way. Like we might not be able to talk about all
the negotiation stuff right now but it can go a long way to the sense that we’ve got
agents that we’ve built really meaningful relationships with and a meaningful relationship
is based on honesty, it’s based on not wasting someone else’s time, it’s based around doing
what you say you’re gonna do. And so I will always give an agent a quick
follow up text message after I’ve gone to the open for inspection going, “Thank you
so much, I’m gonna have a really serious look at this in the next couple of days and I’ll
come back to you either way.” Because a lot of people go, “Yeah, I’m seriously
interested,” and then you never hear from them again. And it’s you know … so that goes a long
way. And then when I place an offer, I don’t verbally
place an offer, 50 grand below what it’s listed for knowing that it’s listed at market value
and go … I’m just gonna play the game and yeah. If I do 300 offers, maybe one of them will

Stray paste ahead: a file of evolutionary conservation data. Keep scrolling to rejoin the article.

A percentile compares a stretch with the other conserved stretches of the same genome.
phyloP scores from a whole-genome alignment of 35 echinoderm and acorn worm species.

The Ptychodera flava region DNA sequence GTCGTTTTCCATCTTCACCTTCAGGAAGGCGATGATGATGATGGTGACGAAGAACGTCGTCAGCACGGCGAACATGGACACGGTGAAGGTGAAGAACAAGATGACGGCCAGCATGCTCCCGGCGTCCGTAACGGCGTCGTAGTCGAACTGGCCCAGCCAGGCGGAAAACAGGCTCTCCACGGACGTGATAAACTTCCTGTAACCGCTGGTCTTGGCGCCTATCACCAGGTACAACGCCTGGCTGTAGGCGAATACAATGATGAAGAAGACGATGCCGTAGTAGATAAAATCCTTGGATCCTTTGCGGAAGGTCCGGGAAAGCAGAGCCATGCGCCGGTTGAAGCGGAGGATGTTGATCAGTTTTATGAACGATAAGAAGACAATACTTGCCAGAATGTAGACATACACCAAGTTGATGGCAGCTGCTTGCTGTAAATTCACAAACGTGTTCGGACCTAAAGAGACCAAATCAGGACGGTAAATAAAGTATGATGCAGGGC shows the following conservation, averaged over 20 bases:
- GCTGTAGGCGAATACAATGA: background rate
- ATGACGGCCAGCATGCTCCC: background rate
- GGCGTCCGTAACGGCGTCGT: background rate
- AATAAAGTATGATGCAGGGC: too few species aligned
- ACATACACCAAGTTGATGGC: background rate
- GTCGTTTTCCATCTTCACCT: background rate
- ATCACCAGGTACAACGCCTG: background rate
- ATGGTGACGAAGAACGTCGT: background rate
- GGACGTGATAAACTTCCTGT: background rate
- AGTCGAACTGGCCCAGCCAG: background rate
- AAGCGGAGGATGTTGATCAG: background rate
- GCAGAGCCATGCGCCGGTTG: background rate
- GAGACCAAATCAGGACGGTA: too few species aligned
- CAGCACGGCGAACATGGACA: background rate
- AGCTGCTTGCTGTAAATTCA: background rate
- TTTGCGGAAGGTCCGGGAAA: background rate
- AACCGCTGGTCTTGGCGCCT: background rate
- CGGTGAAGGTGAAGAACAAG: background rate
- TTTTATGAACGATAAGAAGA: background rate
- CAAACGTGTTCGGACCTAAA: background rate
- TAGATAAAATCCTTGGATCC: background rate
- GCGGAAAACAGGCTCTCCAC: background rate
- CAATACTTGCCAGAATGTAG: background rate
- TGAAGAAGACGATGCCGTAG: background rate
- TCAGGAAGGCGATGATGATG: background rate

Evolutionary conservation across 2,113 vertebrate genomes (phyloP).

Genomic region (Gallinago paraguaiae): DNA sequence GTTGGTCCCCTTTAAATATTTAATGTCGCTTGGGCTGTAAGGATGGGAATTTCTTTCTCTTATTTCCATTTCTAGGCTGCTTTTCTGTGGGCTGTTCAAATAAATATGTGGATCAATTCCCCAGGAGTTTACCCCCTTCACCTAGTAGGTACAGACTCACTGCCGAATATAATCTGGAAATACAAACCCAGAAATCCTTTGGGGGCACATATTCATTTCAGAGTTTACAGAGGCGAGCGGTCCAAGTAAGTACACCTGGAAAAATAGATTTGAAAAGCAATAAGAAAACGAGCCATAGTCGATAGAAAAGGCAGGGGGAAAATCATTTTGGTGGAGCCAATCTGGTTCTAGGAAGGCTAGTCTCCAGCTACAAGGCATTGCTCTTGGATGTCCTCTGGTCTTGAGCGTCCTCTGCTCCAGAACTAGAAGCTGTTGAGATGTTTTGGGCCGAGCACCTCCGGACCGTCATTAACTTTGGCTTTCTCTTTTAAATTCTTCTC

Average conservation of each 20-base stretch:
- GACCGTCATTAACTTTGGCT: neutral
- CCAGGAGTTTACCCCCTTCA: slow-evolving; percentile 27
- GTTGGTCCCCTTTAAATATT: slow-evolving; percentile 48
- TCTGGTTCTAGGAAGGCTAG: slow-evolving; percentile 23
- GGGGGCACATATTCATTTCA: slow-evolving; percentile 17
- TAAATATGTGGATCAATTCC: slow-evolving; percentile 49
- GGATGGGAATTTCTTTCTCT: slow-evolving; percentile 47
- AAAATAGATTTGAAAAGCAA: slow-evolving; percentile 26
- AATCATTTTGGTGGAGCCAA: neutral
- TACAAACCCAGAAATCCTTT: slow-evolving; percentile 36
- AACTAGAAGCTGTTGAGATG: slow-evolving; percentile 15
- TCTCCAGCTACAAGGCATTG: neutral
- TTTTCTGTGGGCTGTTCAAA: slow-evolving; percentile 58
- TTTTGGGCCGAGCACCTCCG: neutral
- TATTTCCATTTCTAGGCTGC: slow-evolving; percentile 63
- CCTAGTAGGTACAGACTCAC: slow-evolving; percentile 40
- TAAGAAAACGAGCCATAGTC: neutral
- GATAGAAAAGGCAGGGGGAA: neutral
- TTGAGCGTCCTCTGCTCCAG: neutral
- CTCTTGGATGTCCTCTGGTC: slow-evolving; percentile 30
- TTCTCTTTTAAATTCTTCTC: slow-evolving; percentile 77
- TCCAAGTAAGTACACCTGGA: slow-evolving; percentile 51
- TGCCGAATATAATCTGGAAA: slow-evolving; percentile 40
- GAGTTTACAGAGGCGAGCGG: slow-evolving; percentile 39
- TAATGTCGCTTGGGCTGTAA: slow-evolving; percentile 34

be accepted. The agents just laugh at that. It’s like an inside of industry joke that
those people are just wasting their time. The agent will play the game with them but
they know how to identify a serious player within two seconds of you walking into the
property so that’s what they’re really good at and you’ve gotta recognize what their skillset
is. And not give too much away but enough away
to know that you’re a genuine prospect if you do like the property. Ryan: Yeah, and negotiating, we’ve covered
in previous videos and I know we’ll talk more about it in the future. But I hope this gives people an understanding
and a confidence to go out and to talk to real estate agents, to build rapport with
them, to find out about the property, to choose the best agents to talk to and as well to
let them know that they are serious buyers so then negotiating can start happening. And at the same time, not giving too much
away. So the real estate agent doesn’t have it over
them, basically. Ben: Yeah, you gotta be careful with what
you say as much as the agent’s trying to be careful with what they say. Like the agent to really look out for in terms
of tips for talking with an agent is the one that comes across as cold but is really not. Like the agent that has been around the industry